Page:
Henry James was onto something over 100 years ago when he zeroed in on the true victim and best observer of a divorce - a child - in "What Maisie Knew."
Now that novel has been modernized and freely adapted into a brilliant, soul-aching portrait of the break-up of two self-absorbed adults and the very young child trapped, helpless, between them.
What Maisie knows, even at about age 7, is that her parents (Julianne Moore and Steve Coogan) aren't getting along.
Mom's an aging, chain-smoking rock musician. Dad's a work-obsessed art dealer with a wandering eye and a mean mouth.
Susanna curses. Beale eviscerates. "I'm done with my midlife crisis," he hisses. "You should get on with yours."
They never married, but they've been together for years. So even as he moves out, there are custody issues to haggle over. "Be sure to factor in 30 years of substance abuse" when you're describing him to the judge, Susanna snaps at her lawyer. "I'm fixing things" is all Dad tells his little girl.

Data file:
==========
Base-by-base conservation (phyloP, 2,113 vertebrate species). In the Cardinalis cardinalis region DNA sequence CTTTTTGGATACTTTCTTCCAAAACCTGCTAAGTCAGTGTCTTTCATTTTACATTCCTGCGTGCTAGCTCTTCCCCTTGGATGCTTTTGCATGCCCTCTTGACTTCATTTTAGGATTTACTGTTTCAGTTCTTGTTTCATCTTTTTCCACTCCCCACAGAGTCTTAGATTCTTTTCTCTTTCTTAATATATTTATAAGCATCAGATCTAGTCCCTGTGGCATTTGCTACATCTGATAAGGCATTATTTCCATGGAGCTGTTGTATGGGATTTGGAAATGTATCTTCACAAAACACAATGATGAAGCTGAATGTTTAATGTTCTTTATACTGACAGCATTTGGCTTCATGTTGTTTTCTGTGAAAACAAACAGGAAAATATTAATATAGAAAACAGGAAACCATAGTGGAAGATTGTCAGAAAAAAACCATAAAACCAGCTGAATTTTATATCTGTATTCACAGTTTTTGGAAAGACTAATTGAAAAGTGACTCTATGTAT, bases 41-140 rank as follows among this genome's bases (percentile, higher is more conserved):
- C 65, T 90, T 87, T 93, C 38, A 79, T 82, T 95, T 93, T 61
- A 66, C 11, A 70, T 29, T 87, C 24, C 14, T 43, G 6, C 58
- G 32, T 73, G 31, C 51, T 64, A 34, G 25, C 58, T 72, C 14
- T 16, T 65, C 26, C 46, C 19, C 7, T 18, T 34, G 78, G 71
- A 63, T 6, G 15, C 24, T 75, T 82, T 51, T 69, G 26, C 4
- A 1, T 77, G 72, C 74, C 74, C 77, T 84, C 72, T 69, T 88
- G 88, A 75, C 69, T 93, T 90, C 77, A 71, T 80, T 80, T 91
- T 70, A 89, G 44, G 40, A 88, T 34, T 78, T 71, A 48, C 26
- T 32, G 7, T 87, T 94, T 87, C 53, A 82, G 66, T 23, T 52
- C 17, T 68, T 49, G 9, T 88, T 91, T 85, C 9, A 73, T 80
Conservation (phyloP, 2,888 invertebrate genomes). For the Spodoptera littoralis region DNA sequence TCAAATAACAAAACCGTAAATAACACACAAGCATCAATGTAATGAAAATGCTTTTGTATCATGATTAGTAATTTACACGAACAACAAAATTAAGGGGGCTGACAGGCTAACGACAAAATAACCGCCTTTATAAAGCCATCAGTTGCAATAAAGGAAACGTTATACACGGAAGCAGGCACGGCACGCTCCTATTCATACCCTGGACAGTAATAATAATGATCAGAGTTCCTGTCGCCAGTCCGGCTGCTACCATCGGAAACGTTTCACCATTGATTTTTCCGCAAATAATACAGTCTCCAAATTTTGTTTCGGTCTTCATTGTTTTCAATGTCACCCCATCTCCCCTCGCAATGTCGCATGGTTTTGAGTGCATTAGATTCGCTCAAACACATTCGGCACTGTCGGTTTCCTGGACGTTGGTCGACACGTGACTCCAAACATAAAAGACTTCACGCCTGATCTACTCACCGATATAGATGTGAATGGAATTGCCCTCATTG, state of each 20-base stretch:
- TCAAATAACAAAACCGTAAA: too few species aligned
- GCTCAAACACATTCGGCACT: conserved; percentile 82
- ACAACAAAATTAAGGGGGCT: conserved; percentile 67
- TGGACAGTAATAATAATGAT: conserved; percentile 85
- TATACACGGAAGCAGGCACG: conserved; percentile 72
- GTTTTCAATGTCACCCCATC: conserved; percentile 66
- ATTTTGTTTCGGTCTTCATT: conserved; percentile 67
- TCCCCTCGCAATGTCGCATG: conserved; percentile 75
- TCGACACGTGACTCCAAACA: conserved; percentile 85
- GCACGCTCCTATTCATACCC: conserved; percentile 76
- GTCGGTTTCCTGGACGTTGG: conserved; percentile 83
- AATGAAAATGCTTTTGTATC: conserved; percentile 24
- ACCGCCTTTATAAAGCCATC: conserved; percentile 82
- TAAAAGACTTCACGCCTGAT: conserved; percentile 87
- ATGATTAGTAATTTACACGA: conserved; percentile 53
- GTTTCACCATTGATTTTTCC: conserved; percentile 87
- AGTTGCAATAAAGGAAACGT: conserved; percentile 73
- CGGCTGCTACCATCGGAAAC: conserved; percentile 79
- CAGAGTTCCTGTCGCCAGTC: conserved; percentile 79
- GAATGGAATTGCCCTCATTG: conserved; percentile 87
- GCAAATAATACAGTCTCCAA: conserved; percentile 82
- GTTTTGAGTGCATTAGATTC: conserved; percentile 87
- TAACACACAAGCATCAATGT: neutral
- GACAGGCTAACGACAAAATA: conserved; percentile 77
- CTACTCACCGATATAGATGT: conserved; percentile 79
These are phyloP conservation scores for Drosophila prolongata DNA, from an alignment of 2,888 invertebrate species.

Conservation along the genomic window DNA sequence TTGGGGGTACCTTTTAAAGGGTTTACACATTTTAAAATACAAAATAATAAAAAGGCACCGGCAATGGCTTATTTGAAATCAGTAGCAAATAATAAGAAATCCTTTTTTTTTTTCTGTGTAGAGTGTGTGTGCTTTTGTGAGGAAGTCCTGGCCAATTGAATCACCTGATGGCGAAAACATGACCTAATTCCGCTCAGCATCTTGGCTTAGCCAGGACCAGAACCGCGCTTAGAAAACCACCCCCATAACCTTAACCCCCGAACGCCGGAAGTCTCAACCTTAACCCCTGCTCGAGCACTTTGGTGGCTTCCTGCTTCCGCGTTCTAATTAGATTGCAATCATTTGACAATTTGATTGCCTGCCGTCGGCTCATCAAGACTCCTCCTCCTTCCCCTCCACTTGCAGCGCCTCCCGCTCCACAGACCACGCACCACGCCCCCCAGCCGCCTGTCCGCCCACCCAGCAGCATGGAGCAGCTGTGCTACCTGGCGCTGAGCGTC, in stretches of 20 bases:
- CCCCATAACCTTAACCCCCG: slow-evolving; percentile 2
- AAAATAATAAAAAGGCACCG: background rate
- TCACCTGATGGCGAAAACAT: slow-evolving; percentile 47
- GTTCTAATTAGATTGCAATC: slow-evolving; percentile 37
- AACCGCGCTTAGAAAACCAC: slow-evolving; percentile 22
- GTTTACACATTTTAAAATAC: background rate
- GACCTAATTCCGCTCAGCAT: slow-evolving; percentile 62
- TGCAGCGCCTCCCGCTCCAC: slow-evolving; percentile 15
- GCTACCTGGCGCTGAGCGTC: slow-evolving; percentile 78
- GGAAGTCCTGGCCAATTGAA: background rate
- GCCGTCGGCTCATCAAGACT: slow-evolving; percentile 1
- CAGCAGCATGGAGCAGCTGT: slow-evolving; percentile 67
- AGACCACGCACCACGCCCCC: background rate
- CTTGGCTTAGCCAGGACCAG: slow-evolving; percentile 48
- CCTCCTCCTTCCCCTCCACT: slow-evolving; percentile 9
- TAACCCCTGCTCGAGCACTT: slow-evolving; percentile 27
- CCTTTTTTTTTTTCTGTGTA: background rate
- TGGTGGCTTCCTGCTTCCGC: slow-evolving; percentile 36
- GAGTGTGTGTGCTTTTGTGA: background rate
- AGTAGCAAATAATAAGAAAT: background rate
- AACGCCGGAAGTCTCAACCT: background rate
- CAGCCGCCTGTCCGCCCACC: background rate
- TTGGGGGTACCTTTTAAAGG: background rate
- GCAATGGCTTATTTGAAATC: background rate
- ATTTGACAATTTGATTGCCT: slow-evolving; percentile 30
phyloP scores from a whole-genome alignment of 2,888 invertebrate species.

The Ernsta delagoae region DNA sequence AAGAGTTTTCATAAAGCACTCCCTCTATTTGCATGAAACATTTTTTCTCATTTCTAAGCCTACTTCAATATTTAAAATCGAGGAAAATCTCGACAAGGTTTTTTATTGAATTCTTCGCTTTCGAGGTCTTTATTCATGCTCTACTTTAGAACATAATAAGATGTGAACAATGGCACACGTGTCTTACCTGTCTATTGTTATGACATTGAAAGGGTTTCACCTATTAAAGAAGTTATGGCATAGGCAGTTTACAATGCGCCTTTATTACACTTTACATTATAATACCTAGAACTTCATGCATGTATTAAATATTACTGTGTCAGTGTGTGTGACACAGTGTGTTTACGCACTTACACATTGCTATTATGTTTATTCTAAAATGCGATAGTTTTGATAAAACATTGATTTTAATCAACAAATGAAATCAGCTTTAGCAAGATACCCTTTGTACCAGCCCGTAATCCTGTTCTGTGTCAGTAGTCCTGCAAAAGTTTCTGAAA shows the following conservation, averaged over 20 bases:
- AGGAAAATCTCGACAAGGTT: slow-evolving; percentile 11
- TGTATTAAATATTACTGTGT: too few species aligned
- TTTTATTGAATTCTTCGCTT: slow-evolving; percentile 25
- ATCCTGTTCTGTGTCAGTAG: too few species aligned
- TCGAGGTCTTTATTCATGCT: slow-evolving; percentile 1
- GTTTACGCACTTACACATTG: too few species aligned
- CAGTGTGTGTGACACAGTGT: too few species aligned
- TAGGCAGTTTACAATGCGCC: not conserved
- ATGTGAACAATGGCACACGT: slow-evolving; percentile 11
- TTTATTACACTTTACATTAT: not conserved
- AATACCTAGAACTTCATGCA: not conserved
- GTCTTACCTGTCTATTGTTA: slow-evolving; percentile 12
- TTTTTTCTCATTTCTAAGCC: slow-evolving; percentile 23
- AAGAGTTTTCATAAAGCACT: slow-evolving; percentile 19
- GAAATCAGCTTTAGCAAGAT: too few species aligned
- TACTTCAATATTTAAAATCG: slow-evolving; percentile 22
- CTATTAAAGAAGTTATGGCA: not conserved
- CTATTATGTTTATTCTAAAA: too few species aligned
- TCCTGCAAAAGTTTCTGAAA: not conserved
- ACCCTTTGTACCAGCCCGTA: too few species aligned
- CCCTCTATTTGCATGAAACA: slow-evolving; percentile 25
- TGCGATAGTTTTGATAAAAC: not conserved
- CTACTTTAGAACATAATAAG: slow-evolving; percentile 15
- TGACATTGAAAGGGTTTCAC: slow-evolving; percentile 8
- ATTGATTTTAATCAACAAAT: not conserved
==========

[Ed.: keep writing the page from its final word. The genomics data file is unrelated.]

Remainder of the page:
Moore and Coogan are fiercely unlikable here, playing characters that worry about career, tonight's party and later tonight's hook-up with barely a thought for Maisie. The child (the wide-eyed Onata Aprile) can only watch and absorb Mom's irresponsible all-night musician party (when Maisie has a friend sleeping over) or Dad's haste in taking up with the young Scottish nanny, Margot (Joanna Vanderham).
Filmmakers Scott McGehee and David Siegel ("The Deep End") and the screenwriters set first one parent up as the worst, then the other.
The only caregivers who bother to connect with Maisie are that nanny turned step-mom, and Mom's bartender boyfriend (Alexander Skarsgard), whom she marries to try and wrest custody from her ex-husband. But they're out of their depth, unsure of their standing. And like Maisie, they're on the sidelines - victims of the birth parents' negligence, self-absorption and hatred for each other.
And young Onata Aprile makes Maisie a passive wonder, a sweetly poker-faced, nonjudgmental and hopeful child, even as she's being ditched at bars, forgotten at school or passed back and forth like a prize, or a bad penny.